U.S. Sen. John Kennedy, R-La., made a pitch Monday for Congress to pass comprehensive flood-insurance reform as losses continue to mount from Hurricane Florence.
In a speech on the Senate floor, Kennedy cited estimates that show fewer than 10 percent of homeowners in North and South Carolina -- areas that continue dealing with heavy flooding from Florence -- have flood insurance.
“Weathering a hurricane is difficult enough without the added burden of trying to do it without insurance,” he said. “And a National Flood Insurance Program isn’t doing its job if it’s so expensive people can’t afford to buy it. Unfortunately, that’s precisely what has happened in North and South Carolina.”
An estimated 85 percent of residential flood losses from Florence in the Carolinas and Virginia are not insured, CoreLogic, a national real-estate analytics firm, said in a separate report Monday. Uninsured flood losses are expected to total $13 billion to $18.5 billion.
About 70 percent of Houma-Thibodaux homeowners lack flood insurance despite living six months of every year under the threat of hurricanes and storm surges. As of July 31, the program covered about 15,886 homes and businesses in Terrebonne and 12,640 in Lafourche with a combined value of roughly $7.3 billion.
For years, Congress has debated reforms to the National Flood Insurance Program, the sole source of flood insurance for more than 5 million Americans.
Critics say the program, administered by FEMA, keeps rates artificially low and encourages people to live in harm’s way at taxpayers’ expense. The imbalance, coupled with payment of massive claims for disasters such as hurricanes Katrina, Sandy, Matthew and Harvey, as well as Louisiana’s 2016 floods, have left the program more than $20 billion in debt.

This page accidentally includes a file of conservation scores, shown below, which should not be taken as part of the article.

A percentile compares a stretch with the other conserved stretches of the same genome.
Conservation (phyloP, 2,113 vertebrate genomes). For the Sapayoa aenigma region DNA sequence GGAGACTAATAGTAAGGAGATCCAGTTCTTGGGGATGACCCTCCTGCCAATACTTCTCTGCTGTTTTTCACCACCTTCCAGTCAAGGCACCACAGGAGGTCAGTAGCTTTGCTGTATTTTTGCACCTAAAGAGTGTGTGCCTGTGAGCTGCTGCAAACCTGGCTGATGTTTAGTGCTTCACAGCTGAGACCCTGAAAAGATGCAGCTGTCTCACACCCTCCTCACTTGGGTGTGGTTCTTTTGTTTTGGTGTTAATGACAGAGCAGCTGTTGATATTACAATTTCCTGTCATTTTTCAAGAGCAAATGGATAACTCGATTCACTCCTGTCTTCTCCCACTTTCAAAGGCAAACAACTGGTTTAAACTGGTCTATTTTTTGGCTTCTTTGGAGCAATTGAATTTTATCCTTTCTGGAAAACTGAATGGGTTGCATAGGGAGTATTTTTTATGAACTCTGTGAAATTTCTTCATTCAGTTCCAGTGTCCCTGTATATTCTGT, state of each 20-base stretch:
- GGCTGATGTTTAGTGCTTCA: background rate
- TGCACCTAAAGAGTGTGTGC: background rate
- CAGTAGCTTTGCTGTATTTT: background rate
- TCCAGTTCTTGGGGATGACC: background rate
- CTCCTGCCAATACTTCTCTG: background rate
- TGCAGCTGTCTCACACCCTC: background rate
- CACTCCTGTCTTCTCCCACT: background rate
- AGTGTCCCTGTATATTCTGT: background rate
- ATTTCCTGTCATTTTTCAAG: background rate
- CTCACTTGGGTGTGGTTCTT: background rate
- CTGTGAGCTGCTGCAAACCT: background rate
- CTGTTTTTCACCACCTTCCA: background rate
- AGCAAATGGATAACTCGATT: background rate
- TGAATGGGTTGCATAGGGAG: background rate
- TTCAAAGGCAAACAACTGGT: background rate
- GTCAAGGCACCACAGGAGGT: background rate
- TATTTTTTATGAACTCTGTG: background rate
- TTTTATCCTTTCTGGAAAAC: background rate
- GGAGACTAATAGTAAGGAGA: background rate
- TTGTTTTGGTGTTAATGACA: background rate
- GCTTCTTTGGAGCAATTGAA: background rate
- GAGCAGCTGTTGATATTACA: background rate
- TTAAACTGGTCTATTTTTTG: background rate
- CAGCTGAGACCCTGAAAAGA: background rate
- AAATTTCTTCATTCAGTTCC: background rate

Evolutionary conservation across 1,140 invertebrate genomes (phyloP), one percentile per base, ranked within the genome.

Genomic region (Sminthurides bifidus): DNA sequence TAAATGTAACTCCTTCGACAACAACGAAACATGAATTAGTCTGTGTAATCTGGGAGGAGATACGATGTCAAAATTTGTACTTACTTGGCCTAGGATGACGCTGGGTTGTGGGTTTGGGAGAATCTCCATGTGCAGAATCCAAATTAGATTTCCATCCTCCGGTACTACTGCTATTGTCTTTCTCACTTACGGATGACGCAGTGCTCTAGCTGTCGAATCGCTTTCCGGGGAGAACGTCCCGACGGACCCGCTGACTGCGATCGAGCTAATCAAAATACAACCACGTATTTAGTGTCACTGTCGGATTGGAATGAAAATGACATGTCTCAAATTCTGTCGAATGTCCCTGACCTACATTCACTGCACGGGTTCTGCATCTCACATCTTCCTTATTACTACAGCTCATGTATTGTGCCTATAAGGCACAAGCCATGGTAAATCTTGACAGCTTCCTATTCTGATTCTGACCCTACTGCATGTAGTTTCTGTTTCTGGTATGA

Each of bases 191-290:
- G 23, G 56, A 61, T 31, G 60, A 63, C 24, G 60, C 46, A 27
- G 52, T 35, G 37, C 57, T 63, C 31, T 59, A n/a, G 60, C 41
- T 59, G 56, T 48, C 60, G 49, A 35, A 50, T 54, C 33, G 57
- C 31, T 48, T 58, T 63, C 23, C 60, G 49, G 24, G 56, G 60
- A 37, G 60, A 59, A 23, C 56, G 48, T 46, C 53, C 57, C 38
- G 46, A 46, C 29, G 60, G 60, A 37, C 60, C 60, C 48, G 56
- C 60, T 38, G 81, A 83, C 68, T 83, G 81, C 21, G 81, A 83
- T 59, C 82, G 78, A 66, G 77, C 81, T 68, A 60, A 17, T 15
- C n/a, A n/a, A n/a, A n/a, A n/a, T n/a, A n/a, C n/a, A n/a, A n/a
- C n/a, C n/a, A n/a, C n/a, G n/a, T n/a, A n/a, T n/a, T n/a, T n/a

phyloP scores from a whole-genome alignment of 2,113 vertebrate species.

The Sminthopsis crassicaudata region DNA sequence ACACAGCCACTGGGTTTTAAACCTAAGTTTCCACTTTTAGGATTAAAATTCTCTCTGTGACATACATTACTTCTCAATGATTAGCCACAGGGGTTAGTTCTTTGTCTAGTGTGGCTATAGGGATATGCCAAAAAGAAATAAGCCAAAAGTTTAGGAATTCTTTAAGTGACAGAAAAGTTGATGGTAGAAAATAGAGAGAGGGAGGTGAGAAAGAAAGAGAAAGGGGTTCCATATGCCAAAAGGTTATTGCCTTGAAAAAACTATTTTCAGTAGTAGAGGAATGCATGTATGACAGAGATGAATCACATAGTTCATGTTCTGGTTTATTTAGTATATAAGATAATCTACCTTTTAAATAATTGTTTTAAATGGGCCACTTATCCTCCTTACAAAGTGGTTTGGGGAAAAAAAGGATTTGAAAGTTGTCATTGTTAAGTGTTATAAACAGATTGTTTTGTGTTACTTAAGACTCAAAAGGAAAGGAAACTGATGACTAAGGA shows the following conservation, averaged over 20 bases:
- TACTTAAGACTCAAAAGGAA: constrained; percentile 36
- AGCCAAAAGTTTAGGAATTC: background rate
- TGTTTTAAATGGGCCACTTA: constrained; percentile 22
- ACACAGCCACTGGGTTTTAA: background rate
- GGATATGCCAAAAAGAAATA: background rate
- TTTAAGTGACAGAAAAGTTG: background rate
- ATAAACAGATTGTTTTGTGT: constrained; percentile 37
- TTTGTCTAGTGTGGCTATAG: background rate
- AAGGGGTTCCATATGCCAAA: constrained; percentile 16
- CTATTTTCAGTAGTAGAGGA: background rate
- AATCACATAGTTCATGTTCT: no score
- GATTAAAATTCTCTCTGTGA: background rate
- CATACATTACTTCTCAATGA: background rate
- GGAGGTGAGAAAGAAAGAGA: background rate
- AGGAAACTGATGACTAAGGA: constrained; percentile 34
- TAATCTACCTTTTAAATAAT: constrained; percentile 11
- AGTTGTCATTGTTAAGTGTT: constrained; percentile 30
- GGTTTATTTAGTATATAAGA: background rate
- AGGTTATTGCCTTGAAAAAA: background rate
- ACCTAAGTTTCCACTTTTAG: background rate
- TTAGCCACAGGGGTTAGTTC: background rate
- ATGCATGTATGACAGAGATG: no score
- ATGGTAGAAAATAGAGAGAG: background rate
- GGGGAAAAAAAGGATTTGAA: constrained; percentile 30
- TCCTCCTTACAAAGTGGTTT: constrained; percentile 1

Some of the most contentious proposals seek to bring insurance costs more in line with the actual risk of flooding, something that has threatened to make policies unaffordable for many residents across south Louisiana and elsewhere in the U.S.
In his speech Monday, Kennedy emphasized the need to make flood insurance affordable and suggested the SAFE Act, which he and a bipartisan group of lawmakers proposed last year, would do that.
“Why don’t people have flood insurance?” he said. “Because the costs are out of control, and middle-class families have little choice but to just roll the dice. Because Congress keeps playing games and people don’t have faith that the NFIP will be around to pay off. Because one or two members of Congress want to get a soundbite more than they want to help ordinary Americans protect their property. And if those members want to reform the program because they want to save the government money, they’re going about it the wrong way.”
Reform efforts should focus on helping communities come back from a disaster safer, stronger and better prepared, Kennedy said.
“The NFIP is an indispensable part of that effort to rebuild,” he said. “But a flood insurance program isn’t useful if it’s too complicated to understand or if it allows bad actors to take from hardworking families. We need rules that make sense, government websites that a normal person can navigate, quicker decisions by bureaucrats and a faster process to get disaster dollars to the folks who need them. Most importantly, though, people need to be able to afford buy a policy in the first place.”
Congress has passed several short-term extensions to keep the National Flood Insurance Program from expiring. The latest, passed July 31, extends the program through Nov. 30, the day the six-month hurricane season ends.